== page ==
# vim /etc/default/docker

DOCKER_OPTS="--dns 8.8.8.8 --dns 8.8.4.4 -g /home/earl/docker"

(4) Re-start the Docker service. Run your container to test the change.

# service docker start

(5) When you are confident that the change is correct, you can remove the original directory to recover the space.

# rm -r /var/lib/docker-save

Sources:

How do I change the Docker image installation directory?
https://forums.docker.com/t/how-do-i-change-the-docker-image-installation-directory/1169

Aug 2, 2017

VirtualBox, Vagrant, and KVM

I was exploring the possibility of using Vagrant with VirtualBox for doing development on my local system.

The system is running Linux Mint 17, and I was using Vagrant 1.9.7 with VirtualBox 5.1.24.

I immediately starting having problems with some of the Vagrant boxes that I tried to run. (A "Vagrant box" is an initial machine image to be loaded into the virtual machine.)

For example, using the box hashicorp/precise64, the vagrant up command showed the error:
Stderr: VBoxManage: error: VT-x is not available (VERR_VMX_NO_VMX)
VBoxManage: error: Details: code NS_ERROR_FAILURE (0x80004005), component ConsoleWrap, interface IConsole
Later, after I had learned how to configure Vagrant to have VirtualBox display its own user window, I tried to run the box geerlingguy/ubuntu1604 and got this error from VirtualBox:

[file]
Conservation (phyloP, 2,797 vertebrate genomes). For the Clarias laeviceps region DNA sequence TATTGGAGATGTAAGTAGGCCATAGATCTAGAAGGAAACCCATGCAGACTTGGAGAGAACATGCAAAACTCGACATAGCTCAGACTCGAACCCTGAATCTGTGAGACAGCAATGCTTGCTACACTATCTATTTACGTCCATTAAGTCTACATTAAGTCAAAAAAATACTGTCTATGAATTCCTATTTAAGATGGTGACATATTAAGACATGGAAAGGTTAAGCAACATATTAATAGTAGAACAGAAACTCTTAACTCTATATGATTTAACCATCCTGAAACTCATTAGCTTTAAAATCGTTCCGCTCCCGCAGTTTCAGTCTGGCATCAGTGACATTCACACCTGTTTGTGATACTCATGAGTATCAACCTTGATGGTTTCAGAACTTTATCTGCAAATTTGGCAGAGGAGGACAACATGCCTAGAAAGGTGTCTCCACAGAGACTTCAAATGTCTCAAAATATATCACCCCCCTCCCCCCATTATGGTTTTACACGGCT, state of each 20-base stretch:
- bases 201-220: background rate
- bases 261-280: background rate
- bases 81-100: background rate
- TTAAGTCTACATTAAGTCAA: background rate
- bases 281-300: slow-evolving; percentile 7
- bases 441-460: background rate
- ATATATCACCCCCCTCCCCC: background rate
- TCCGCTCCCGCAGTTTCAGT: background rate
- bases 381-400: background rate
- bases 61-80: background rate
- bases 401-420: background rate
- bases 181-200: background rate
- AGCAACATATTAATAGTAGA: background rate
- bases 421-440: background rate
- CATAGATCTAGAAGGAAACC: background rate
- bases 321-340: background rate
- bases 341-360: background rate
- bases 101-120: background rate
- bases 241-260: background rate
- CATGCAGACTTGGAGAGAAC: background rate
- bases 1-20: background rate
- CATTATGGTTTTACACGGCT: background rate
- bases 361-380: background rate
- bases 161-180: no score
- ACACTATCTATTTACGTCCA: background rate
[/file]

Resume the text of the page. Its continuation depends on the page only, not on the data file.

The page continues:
VT-x/AMD-V hardware acceleration is not available on your system. Your 64-bit guest will fail to detect a 64-bit CPU and will not be able to boot.
And on the command line, kvm-ok showed:
INFO: Your CPU does not support KVM extensions
KVM acceleration can NOT be used
It turns out that there are two possible explanations for these error messages.

(1)  The processor hardware does not have the capabilities required by VirtualBox to support Linux KVM (kernel-based virtual machines). These capabilities are either Intel's VT-x or AMD's AMD-V.

VT-x is sometimes encoded as vmx, and AMD-V is sometimes encoded as svm.

(2)  The processor hardware has the capabilities but they are not enabled.

Without this hardware, VirtualBox cannot run 64-bit operating systems. However, it can still run 32-bit operating systems.

In my case, it turned out that I have a lower-end processor that does not have the capabilities at all. I was able to check this by looking at the file /proc/cpuinfo to find the model number of the processor:

   model name : Intel(R) Pentium(R) CPU B960 @ 2.20GHz

Then using the model number B960 I searched this Intel site to find its specs.

If the processor has the capabilities but they are not enabled, then you might be able to enable them by going into the BIOS and looking for a setting such as VT (virtualization technology).

And for my next system, I will be looking for the processor to have this.

Sources:

ERROR: VT-X is not available
https://forums.virtualbox.org/viewtopic.php?f=8&t=17090

PRODUCT SPECIFICATIONS
https://ark.intel.com/#@Processors

KVM/Installation
https://help.ubuntu.com/community/KVM/Installation

x86 virtualization
https://en.wikipedia.org/wiki/X86_virtualization

May 25, 2017

A Reason to Use the Drupal Coder / PHP_CodeSniffer utility